SWIFTIt's interesting the whole blogger phenomenon though on what's happening because, of course, I mean, there are -- I counted, I mean, just off the top of my head, I came up with two, four -- 12 books based on blogs this year, which is interesting and varying degrees of success, I think. And, you know, just like we're all learning about the Internet, you know, things aren't vetted the way that they normally are. And for the publishing industry to finally be stepping in and actually making a bargain with these people, and actually taking them on responsibly and saying, no, this person really has a voice, is a new thing, and it's -- I think it's been really hit and miss. I think that's a really good one.
NNAMDIWell, getting the recipes right through testing is key, but Bonnie, you point out that the writing in intros or anecdotes throughout can be an important part of the appeal as well.
BENWICKOh, absolutely. I think it's definitely part of the package. You know, you get the voice and you get the authenticity, and you get a relationship, not just about a story about that particularly dish, but really how it relates to other things that you're making, or how it came about it what you can do with it. I mean, I am really drawn to "Herbivoracious" I think, you know, we really went out on a limb and said if there's one book, it's not a big book, it's not a big publishing house, but, you know, Natkin, again, had a following on his blog.
BENWICKYou know, he had varied careers. I think some people really like what he's doing because he wasn't even a chef to begin with, you know. He started and now he's just gone back to IT web development. So for -- boy, I can't remember the name of the -- it's just escaping me, the modern cuisine guy's that...
NNAMDIDon't look at me.
BENWICK...they're offering things online that are free, classes and courses and things. You know, but he's just got -- he's got a really idea of what...
NNAMDIIs Nathan Myhrvold one of them?
BENWICKYeah. But it's...
SWIFTHe's the -- yeah.
SWIFTYep, it's him.
BENWICKI want to Chef Strong, but I'm not sure that that's it. I'll find it and I'll feel really bad when I listen to this transcript, but, anyway, he's just -- he was such a good, smart -- he was good and smart about, you know, this is how I went about it. This is what I wanted to make, and people have really responded to that. So I was really, really, really impressed with the cookbook. Somebody who is also taking pictures.
BENWICKYeah. Sorry, yeah.
NNAMDISally, if the cold weather is getting to you, but there are no plans to travel to -- well, a warmer climate in your immediate future, you have got a title that will provide both a mental and a culinary escape.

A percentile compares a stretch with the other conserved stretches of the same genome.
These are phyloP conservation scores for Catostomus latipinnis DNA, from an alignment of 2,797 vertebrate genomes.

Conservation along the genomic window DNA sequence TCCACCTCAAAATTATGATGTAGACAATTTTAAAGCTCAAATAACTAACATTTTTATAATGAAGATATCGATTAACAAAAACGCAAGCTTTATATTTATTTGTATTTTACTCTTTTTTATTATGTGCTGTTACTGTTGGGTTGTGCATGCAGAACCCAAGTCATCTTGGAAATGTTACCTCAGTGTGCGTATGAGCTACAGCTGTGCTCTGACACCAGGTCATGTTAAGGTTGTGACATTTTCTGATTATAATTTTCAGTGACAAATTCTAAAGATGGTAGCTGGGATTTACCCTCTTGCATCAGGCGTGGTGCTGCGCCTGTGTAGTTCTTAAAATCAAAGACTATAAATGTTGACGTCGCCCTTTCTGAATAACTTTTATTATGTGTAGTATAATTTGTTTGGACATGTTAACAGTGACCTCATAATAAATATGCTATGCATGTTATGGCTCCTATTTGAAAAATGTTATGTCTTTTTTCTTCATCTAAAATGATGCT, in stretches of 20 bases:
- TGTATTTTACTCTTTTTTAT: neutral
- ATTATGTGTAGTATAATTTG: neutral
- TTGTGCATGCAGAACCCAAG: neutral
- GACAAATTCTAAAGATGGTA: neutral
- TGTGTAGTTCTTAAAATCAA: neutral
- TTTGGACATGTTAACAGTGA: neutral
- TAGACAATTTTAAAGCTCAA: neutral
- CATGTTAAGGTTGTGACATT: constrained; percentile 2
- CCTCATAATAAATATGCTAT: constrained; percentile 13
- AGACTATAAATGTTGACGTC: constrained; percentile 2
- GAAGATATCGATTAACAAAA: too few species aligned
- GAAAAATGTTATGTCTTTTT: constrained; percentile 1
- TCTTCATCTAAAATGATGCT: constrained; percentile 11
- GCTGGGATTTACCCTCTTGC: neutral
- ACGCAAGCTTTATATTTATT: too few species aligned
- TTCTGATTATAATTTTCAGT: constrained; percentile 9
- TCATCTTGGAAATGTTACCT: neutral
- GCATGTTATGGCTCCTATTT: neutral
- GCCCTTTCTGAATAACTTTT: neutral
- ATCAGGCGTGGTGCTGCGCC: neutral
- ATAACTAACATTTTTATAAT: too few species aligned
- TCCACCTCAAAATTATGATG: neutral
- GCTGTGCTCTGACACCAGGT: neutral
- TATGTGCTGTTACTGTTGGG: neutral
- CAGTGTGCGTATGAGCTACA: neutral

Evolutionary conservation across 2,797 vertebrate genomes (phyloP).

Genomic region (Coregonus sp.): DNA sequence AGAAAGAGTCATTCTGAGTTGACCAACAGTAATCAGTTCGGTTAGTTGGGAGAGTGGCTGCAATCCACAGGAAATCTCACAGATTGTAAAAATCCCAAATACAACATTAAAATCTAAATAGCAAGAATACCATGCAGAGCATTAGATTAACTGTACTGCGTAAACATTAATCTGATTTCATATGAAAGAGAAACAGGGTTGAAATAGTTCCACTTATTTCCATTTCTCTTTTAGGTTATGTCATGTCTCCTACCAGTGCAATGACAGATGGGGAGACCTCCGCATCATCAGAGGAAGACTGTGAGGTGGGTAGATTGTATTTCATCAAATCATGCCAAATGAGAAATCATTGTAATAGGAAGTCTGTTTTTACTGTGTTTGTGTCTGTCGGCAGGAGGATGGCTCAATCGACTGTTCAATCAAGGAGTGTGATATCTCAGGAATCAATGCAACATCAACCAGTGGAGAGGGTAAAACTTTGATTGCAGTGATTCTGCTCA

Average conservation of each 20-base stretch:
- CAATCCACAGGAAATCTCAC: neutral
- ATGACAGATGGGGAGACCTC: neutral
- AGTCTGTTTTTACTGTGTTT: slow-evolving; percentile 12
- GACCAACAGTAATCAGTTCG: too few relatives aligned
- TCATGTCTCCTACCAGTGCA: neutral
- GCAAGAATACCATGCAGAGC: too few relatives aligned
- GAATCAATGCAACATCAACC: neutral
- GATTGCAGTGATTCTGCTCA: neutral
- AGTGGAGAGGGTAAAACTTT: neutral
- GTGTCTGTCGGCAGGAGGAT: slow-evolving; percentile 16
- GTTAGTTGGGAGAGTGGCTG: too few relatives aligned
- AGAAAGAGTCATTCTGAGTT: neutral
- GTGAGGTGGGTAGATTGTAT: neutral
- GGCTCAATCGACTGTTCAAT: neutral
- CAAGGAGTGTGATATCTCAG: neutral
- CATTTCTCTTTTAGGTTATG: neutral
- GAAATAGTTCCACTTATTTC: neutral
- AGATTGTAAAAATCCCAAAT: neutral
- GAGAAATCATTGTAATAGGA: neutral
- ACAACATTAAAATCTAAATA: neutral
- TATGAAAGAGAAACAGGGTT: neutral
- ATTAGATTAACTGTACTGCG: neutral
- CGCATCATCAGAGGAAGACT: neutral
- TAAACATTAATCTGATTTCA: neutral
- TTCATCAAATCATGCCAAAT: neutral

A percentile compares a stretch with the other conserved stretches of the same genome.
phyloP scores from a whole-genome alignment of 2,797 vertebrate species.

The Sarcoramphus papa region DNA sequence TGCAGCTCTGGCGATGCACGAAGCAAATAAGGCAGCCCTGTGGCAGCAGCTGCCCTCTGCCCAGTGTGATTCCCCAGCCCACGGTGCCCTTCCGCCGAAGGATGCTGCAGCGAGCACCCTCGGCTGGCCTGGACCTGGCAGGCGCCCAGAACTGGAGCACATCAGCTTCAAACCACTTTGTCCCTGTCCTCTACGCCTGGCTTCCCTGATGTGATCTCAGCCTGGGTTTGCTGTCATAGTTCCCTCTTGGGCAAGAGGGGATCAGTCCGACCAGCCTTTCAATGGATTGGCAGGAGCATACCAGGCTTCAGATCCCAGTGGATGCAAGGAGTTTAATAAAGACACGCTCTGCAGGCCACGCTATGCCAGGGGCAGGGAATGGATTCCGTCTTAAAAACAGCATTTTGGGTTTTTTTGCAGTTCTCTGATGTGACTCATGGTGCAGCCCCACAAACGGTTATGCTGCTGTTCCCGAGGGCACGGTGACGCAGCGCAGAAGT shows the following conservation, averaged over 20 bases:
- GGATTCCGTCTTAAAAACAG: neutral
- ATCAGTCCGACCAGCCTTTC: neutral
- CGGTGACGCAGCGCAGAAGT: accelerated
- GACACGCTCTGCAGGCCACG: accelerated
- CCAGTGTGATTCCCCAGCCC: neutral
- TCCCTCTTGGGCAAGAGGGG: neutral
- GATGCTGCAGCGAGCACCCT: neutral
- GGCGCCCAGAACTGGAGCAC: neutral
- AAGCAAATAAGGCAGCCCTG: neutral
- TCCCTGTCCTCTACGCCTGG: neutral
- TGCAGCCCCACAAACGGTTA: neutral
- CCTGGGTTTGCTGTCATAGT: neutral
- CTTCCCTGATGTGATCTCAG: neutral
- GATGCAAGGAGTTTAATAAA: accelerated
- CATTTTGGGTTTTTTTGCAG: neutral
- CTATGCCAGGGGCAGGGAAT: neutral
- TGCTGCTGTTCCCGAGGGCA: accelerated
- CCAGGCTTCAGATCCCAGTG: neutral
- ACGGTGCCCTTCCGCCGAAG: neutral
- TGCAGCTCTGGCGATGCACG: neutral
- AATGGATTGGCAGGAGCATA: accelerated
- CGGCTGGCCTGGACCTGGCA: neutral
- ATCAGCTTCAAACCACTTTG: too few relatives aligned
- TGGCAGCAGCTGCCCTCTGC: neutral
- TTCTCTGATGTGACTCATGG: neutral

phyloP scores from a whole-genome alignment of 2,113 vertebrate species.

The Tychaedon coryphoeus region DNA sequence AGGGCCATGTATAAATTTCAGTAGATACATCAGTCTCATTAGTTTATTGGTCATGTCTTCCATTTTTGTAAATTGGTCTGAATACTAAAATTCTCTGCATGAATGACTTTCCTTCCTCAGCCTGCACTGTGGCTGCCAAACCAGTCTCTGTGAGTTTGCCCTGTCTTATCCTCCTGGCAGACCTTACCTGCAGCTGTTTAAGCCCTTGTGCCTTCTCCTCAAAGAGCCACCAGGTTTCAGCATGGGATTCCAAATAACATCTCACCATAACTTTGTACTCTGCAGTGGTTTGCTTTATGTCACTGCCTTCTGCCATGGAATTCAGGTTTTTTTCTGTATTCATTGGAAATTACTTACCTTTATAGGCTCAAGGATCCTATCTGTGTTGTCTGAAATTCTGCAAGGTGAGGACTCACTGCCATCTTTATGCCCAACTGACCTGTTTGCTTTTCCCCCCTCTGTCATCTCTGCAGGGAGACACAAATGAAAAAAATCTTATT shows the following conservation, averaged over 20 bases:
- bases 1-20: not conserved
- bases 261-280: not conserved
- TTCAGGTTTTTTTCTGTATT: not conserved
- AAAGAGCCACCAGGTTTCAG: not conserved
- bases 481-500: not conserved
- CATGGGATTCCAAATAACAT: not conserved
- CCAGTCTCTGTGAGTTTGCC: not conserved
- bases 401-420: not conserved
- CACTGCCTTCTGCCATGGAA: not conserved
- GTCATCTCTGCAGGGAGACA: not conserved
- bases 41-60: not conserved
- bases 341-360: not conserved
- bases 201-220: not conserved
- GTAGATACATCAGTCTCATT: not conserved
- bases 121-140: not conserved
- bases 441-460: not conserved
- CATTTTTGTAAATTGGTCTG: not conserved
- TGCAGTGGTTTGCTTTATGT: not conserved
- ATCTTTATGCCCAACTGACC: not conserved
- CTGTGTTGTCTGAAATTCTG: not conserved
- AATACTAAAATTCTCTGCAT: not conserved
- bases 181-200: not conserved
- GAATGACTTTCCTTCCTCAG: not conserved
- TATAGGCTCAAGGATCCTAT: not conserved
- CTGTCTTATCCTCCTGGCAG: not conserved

SWIFTYeah. It's called "Street Food," and it's by Susan Feniger who people know from TV, I guess, and also, she does a -- she used to do a show on KCRW in Santa Monica. I'm not sure if she does, but this is a book about street food, but it's as much about traveling and about people as anything else. Everywhere from Vietnam to Sri Lanka to -- give me another city, Madagascar, and beautiful, beautiful recipes that you want to make, and it's perfect for someone like me who tends to go to ethnic markets and go, oh, my God, I have to have that bean paste.
SWIFTI have no idea what I'm going to do with it, but I then have a refrigerator full of these, you know, half empty bottles and jars of things, and this book really is a -- if you are at all a collector of those items...
NNAMDIIf, like Sally, you are obsessed with ethnic food markets and bringing home add jars of condiments, then you will love this.
SWIFTIt's a great book.
NNAMDIBonnie, you've got picks that take us everywhere from Jerusalem to the American south. Tell us a bit about the collections and the flavors and cultures that are presented.
BENWICKYeah. We sort of tended toward we liked the Middle Eastern things this year, like "Jerusalem," by Ottolenghi. I -- he did a cookbook last year as well. It was really impressive. Talk about another thing that's really sucking us in is that incredible, gorgeous, rich photography. It's not perfect-looking food, but it's food that you want to be eating immediately, that you can almost see jump off the page.
BENWICKAnd the southern cookbook, I mean, Nathalie Dupree, have you ever -- have you had her on the show, Kojo?
NNAMDINathalie Dupree? No, we have not.
BENWICKShe lives in Charleston. She's the doyen of southern cooking. I can't think of anybody who knows more about southern cooking than she. And I know that she's going to be in town for the inauguration, so you might want to get -- I would love to introduce you.
NNAMDIWe're making a note of it as we speak.
BENWICKYeah. She worked on this book for really half her life.
SWIFTIt's a tome.
BENWICKIt took six-and-a-half-years, "Mastering the Art of Southern Cooking." She's explaining where, you know, Captain's Chicken came from. She -- one of the -- we've run a couple of recipes from the book, Frozen Fruit Salad, you get to find out who came up with it, and her voice is in there too, which I love. You know, she'll mention it was her second favorite former husband who also liked this dish.
BENWICKAnd if you know her, you know, it sounds just like her. But, you know, I can't say enough good things about it. It was certainly a labor of love.
NNAMDIOnto Cathy in Annapolis, Md. Cathy, your turn.